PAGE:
- Select the sound source device or Audio Channel and then add an Alligator so that it’s auto-routed.
- Determine if you want the external effect to be applied to all three Channels or just one of the Channels.
- If you want the effect applied to all three Channels, it’s super easy. Just select the Alligator and add your effect device (a Scream, for instance). The Scream is auto-routed after the Alligator and will be applied to the Gated signal from all three Channels.
- If, however, you want to have the effect applied to specific Channels, select the Alligator and add your effect device (a Scream, for instance). Then flip to the back of the device (Tab), and move the main left/right Alligator audio output cables to one of the three desired Channel output pair (High, Band, or Low Pass Channel).
- If you desire, you can do the same thing for the other two Channels by adding other effects and routing them in a similar way. This way, you could have a Chorus effect inserted into the High Pass Channel, a Scream inserted into the Band Pass Channel, and a Pulveriser inserted into the Low Pass Channel. Or you could have three different screams inserted into the three different Channels, and set the parameters/settings for all three Screams differently to get more variation.
The more you experiment with external devices, the more I’m sure you’ll find how versatile the Alligator is in processing your sounds. You might even wonder how you ever lived without this device.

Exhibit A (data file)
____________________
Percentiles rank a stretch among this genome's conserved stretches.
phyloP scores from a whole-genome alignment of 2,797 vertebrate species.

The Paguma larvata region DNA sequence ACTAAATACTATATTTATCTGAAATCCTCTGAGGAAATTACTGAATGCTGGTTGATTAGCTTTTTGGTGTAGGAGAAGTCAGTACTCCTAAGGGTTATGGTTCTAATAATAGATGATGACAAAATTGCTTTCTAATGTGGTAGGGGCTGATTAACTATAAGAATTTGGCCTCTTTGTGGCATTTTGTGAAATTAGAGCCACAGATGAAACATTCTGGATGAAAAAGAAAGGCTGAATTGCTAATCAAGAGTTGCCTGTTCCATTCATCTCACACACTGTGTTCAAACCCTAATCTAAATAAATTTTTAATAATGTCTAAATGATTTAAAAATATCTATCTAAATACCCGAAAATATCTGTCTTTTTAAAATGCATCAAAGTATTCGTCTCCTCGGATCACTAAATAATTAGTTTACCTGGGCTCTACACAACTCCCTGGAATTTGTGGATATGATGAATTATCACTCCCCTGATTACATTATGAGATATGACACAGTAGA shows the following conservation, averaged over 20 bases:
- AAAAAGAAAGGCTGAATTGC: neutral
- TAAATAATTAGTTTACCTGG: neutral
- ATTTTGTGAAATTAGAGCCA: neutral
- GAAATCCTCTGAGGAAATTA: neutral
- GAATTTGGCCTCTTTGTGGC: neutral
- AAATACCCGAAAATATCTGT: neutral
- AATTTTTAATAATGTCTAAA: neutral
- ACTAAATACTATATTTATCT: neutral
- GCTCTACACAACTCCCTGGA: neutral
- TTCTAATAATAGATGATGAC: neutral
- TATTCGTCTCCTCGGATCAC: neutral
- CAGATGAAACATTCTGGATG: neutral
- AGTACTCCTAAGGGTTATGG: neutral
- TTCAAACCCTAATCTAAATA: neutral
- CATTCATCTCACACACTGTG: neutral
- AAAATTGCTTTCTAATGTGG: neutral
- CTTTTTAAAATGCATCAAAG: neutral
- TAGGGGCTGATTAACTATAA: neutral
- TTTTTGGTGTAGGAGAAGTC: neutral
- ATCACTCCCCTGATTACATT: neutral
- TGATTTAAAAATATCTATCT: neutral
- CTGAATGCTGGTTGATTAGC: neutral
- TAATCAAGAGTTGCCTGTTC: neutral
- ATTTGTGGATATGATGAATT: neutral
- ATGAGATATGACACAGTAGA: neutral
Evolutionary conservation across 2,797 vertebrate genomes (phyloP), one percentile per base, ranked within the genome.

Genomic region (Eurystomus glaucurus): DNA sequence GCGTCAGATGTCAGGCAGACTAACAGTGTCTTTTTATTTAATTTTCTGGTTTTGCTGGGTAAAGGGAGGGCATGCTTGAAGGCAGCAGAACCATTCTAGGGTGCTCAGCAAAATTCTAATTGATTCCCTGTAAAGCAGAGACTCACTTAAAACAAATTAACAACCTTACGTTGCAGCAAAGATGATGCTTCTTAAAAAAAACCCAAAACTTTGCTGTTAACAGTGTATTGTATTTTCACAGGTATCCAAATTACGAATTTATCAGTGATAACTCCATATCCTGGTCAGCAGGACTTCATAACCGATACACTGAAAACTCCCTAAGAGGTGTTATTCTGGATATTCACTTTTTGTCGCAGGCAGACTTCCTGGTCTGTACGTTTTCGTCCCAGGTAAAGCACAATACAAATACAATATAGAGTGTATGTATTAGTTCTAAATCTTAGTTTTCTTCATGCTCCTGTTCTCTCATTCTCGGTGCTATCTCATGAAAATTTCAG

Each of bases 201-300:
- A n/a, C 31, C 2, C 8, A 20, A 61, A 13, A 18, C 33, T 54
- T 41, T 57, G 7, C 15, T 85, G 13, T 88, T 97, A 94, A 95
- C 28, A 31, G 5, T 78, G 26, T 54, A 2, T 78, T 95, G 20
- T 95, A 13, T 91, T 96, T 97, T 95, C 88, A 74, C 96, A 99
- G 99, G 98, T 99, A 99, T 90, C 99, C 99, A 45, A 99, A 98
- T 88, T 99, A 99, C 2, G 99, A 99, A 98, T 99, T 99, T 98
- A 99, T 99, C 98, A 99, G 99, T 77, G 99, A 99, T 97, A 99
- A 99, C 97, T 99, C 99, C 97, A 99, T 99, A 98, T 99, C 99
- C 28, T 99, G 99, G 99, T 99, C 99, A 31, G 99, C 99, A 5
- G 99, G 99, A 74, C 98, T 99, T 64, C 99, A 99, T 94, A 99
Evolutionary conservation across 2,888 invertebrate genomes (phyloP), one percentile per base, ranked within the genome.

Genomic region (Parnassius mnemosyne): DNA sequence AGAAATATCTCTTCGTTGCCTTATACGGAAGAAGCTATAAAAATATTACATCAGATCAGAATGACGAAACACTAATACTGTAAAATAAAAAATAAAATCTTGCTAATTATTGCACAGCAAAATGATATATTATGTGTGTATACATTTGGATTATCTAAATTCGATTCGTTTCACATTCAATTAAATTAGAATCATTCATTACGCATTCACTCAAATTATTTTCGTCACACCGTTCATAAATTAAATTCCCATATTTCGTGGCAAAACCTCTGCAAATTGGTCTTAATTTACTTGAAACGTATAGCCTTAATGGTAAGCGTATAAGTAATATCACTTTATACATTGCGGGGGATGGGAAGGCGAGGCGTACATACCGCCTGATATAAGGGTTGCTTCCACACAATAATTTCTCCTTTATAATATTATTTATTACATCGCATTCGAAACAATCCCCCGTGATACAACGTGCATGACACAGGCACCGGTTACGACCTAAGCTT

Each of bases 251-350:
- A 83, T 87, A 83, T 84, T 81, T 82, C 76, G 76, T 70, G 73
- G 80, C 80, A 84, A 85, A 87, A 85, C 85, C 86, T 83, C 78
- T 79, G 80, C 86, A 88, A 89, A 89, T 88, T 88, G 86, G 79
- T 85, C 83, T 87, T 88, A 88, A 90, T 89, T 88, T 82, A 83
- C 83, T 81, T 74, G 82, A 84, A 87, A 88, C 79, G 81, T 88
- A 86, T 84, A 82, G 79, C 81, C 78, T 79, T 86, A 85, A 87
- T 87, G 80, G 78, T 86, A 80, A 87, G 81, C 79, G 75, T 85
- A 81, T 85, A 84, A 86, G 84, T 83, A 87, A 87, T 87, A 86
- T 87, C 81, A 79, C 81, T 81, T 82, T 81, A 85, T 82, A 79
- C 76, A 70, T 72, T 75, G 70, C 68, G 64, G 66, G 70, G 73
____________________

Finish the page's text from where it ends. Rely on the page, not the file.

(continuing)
Here’s the video showing you the above two techniques:
Technique #7: Gating Three different Audio signals across Three Different Gate Channels.
Here’s an interesting way to go about using the Alligator Effect device. How about taking three different sound sources and passing them through the three different Alligator Gate Channels, and then outputting them to three different Mixer Channels? Confused yet?
No, you can’t really do this with a single Alligator because the Alligator only has one pair of Inputs. However, you can create three Alligators, and then send your three audio sources into the three different Alligators (one audio source for each Alligator). Once this is done, you can send the separate channel outputs on to their own Mix Channel Inputs. The setup would look like this:
- Audio Source 1 > Alligator “A” main left/right input > High Pass Channel left/right output > Mix Channel “A” left/right input
- Audio Source 1 > Alligator “B” main left/right input > Band Pass Channel left/right output > Mix Channel “B” left/right input
- Audio Source 1 > Alligator “C” main left/right input > Low Pass Channel left/right output > Mix Channel “C” left/right input
The nice thing about this setup is that you can choose to keep all three Alligators’ “Pattern” section the same, in which case the “Pattern” sounds sync nicely together between all three Alligators, or you can spice it up by setting up different parameters in each of the Alligator “Pattern” sections. For example, you could set Alligator “A” to have a resolution of 1/8, Alligator “B” to have a resolution of 1/16, and Alligator “C” to have a resolution of 1/32. And/or you can set all three Alligators to different patterns entirely. This way, you can attain some very intriguing and unique gate patterns going on, and all your friends will wonder how the hell you did it. Well, maybe not, but it’s something worth a try!